Publius / November 12, 2020

Profiles of Valor: U.S. Army Sgt. 1st Class Alwyn Cashe

He’s now eligible for a Medal of Honor for truly incredible heroism in Iraq in 2005.

Army Sgt. 1st Class Alwyn Cashe is finally eligible for a Medal of Honor after the Senate passed legislation this week clearing the way. Unfortunately, it is Alwyn’s family who will be receiving his posthumous award.

Serving in Iraq in October 2005, Cashe repeatedly entered his burning Bradley fighting vehicle while on fire himself to save six of his fellow soldiers. Initially awarded a Silver Star, it was only when further information regarding his heroism came to light that his commanding officer, then-Lt. Col. Gary Brito, now a three-star general, pushed for an upgrade.

According to the U.S. Army website:

The blast ignited the fuel cell on the vehicle causing fuel to spew everywhere. The vehicle came to a stop and immediately erupted in flames.

Sergeant First Class Cashe was initially slightly injured and drenched with fuel. Despite his condition, he bravely managed to get out of the gunner’s hatch, crawl down the BFV and assist the driver out of the driver’s hatch.

The driver had been burned and Sergeant First Class Cashe extinguished his flames. The following minutes were crucial. Six soldiers and a translator were in the back of the Bradley. Flames had engulfed the entire vehicle from the bottom and were coming out of every portal. The squad leader inside the vehicle managed to open the troop hatch door to help the soldiers escape.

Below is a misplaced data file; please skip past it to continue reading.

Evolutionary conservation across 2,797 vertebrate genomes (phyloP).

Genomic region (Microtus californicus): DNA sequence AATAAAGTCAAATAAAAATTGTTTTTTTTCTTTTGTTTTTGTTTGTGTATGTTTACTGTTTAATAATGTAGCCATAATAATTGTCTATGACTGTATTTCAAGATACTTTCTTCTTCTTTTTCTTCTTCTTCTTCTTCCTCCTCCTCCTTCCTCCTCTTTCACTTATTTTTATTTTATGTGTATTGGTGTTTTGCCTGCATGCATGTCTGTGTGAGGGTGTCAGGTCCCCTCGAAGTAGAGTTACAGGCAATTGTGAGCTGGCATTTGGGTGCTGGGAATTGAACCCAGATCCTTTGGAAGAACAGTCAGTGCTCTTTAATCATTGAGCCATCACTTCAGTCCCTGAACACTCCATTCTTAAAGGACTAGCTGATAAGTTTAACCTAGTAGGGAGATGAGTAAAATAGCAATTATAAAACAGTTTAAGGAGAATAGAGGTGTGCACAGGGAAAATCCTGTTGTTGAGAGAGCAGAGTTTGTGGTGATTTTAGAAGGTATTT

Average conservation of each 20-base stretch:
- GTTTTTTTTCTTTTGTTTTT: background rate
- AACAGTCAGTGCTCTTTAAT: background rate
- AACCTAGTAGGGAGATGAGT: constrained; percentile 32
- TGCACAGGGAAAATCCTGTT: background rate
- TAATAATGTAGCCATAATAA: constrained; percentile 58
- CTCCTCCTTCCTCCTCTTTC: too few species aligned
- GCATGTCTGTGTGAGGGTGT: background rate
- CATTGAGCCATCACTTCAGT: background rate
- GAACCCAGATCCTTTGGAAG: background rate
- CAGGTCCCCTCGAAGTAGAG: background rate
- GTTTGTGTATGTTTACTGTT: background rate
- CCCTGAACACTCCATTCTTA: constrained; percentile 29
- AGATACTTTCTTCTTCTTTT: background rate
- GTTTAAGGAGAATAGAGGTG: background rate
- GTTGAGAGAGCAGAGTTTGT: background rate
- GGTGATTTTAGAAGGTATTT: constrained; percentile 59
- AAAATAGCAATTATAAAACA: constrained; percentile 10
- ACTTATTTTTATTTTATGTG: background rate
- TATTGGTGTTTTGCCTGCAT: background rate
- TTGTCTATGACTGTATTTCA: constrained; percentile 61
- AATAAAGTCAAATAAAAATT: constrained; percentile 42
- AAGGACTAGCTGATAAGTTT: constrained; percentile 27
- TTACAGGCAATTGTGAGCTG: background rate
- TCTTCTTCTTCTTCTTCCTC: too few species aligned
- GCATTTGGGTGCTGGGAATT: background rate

Without regard for his personal safety, Sergeant First Class Cashe rushed to the back of the vehicle, reaching into the hot flames and started pulling out his soldiers. The flames gripped his fuel soaked uniform. Flames quickly spread all over his body.

Despite the terrible pain, Sergeant First Class Cashe placed the injured soldier on the ground and returned to the burning vehicle to retrieve another burning soldier; all the while, he was still on fire…

During all this and with severe burns, Sergeant First Class Cashe bravely continued to take control of the chaos… His injuries were the worst as he suffered from 2d and 3d degree burns over 72% of his body. Sergeant First Class Cashe’s heroic actions saved the lives of six of his beloved soldiers.

Cashe, 35, died from his injuries about three weeks later, on November 8, 2005, at a military hospital in San Antonio. “He did what he did … because he was a soldier and because he loved his men,” said Cashe’s sister, Kasinal Cashe White. “And I believe they loved him in return.”

When Cashe is awarded the Medal, he’ll be the first black recipient for actions in Iraq or Afghanistan. Rest in peace, and thank you for your incredible service.

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